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    Sounds like you need to ask for the most senior tech they have as the other guy isn't sure if it's a low charge or a bad metering device. They will both show a lot of the same symptoms so inexperienced techs are often unsure. Any system under pressure has the potential to leak anywhere at any time so I would ask the tech to show you a picture of the leak with bubble mix once the electronic sniffer finds it, that's not always possible so you may want to follow the tech while he's looking. If the lineset was reused and no one has put a nail into the wall recently then the odds are pretty damn low of it being there, and a lot of time refrigerant oil will begin staining the drywall near the leak. YOU are responsible for registering the equipment, but the companies I've worked for register it for you as part of the purchase, sounds like shadiness that they told you only they could, that sets off my BS meter, also in my experience you'll know the system is low on charge the hotter it gets. If the high is 78, it may cool the home still being low on charge or with a bad metering device, this is still damaging to the compressor over the long run but the more heat the building is absorbing the more it has to be working correctly to keep temp. If they cant fix it then maybe it's time to ask the owner if they will cover the cost of a 3rd party to come do an inspection since they are not capable of fixing something you paid them a lot of money for. Ultimately it's on them to fix it or remove and refund you, as far as I'm concerned, let us know how it goes and hold their toes to the fire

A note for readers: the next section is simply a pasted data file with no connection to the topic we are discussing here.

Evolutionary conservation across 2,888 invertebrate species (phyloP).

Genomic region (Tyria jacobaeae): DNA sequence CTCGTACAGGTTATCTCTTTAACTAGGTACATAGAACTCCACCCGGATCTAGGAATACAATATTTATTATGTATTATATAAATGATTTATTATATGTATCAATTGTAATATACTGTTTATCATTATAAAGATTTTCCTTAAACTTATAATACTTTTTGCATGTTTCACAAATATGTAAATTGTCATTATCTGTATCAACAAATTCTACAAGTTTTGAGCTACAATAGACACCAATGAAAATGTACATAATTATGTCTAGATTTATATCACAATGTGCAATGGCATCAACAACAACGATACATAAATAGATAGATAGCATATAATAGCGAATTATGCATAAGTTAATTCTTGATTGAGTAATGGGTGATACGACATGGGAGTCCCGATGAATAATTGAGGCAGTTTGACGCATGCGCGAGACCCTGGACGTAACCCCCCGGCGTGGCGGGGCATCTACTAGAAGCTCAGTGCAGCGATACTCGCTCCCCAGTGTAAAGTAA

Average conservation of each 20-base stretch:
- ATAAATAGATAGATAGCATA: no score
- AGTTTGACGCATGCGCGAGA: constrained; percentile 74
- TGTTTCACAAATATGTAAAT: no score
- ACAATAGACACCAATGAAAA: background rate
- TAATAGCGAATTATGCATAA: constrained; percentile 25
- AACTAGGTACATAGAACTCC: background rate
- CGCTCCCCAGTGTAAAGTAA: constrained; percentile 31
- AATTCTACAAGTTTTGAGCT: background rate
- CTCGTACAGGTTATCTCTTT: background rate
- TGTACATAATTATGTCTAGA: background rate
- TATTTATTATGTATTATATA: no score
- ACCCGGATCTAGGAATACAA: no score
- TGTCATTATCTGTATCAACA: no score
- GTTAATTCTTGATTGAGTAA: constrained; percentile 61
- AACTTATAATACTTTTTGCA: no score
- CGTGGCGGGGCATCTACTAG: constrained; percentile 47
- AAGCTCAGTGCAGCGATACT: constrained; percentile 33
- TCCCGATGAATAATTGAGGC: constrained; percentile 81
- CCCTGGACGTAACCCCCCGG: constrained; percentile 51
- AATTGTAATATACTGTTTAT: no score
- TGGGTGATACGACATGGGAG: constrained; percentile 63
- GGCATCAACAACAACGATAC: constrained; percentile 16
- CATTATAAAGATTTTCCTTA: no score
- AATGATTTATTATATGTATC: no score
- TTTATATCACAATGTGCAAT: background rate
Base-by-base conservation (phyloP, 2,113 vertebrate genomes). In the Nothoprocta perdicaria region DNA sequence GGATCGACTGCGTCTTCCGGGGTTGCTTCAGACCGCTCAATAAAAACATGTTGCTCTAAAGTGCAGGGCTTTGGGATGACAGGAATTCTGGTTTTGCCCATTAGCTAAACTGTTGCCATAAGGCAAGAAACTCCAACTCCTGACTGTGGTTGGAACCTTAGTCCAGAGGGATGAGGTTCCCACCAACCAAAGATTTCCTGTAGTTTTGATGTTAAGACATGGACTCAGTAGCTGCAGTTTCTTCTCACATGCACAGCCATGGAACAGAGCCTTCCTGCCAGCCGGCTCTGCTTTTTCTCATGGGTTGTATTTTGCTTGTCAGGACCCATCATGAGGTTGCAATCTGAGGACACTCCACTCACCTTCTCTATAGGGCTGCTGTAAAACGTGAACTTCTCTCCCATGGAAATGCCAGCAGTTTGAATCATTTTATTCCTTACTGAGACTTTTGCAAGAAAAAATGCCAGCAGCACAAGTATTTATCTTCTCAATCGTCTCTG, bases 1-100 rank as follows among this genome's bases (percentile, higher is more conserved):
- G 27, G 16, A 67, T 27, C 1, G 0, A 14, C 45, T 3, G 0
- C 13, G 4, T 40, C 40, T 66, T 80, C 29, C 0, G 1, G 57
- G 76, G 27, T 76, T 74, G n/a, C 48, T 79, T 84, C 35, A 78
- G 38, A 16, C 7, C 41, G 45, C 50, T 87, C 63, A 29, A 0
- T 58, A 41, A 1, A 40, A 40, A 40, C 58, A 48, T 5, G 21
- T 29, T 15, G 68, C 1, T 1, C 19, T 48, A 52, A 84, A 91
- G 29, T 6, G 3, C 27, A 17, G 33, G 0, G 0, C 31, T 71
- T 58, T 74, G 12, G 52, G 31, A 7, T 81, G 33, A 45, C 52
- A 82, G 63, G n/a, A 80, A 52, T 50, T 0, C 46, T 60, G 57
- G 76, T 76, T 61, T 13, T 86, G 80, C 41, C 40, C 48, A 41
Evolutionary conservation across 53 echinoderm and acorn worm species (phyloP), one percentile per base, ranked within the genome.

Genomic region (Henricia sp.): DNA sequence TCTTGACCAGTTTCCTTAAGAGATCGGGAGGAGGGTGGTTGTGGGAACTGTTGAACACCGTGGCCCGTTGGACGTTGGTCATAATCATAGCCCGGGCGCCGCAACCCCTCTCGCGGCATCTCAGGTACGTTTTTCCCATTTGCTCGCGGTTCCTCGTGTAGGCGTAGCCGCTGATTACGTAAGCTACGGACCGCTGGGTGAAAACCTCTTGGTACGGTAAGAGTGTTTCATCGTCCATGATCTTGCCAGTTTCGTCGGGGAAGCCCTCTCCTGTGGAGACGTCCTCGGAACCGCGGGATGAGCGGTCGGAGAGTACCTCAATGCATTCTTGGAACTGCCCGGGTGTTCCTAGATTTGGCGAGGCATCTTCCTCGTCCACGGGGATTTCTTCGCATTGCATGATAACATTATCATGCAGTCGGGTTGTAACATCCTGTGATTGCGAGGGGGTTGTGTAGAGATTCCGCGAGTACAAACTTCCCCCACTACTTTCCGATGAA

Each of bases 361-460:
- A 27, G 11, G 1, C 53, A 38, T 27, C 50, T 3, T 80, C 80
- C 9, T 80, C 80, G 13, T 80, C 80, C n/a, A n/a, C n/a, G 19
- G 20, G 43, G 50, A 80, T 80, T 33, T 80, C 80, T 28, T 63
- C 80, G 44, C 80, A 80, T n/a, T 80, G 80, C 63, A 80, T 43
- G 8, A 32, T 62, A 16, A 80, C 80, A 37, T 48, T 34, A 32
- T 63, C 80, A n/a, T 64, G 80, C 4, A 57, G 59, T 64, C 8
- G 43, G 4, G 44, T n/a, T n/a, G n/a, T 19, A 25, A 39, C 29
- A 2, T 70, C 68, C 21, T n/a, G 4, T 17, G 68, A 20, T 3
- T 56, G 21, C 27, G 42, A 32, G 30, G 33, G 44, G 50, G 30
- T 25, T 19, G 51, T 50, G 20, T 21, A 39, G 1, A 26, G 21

4. #17
    Join Date
    Oct 2011
    Location
    Gladstone, Oregon (Portland)
    Posts
    1,780
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    If it is a bad metering device I am highly skeptical things were done right on the front end.

  5. #18
    Join Date
    Jul 2019
    Posts
    13
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    Thread Starter